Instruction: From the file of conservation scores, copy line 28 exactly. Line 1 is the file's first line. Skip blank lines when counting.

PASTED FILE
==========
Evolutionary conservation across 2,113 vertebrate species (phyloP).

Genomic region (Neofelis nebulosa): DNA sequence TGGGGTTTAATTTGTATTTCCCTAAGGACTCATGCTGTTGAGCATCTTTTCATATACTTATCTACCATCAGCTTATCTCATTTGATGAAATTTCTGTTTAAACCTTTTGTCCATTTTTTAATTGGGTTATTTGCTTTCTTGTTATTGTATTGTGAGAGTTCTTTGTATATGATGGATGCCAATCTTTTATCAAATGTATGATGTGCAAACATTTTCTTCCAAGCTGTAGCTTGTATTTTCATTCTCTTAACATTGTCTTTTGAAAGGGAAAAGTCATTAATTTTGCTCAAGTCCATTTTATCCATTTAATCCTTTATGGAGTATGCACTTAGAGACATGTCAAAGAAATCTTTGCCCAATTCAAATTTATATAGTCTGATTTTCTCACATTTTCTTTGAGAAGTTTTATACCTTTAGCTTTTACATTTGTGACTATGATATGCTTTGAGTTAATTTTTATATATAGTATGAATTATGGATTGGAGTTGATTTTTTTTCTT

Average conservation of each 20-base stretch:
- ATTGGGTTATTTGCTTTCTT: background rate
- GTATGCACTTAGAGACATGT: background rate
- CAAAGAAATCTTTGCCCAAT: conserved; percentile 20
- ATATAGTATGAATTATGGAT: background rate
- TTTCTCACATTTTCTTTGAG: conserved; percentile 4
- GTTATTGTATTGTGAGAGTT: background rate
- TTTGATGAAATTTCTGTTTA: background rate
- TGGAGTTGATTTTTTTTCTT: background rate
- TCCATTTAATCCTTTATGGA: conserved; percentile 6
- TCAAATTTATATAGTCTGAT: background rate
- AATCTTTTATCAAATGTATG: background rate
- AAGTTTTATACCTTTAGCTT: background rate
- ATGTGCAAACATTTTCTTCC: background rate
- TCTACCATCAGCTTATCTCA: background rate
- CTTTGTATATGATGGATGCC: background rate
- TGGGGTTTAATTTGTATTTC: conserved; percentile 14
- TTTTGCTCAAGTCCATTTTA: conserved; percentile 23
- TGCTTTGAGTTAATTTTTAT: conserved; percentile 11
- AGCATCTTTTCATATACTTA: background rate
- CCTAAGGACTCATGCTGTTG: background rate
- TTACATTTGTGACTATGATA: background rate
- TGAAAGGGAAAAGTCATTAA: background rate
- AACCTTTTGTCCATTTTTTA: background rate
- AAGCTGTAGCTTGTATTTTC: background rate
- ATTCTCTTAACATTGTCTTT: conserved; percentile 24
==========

- ATTCTCTTAACATTGTCTTT: conserved; percentile 24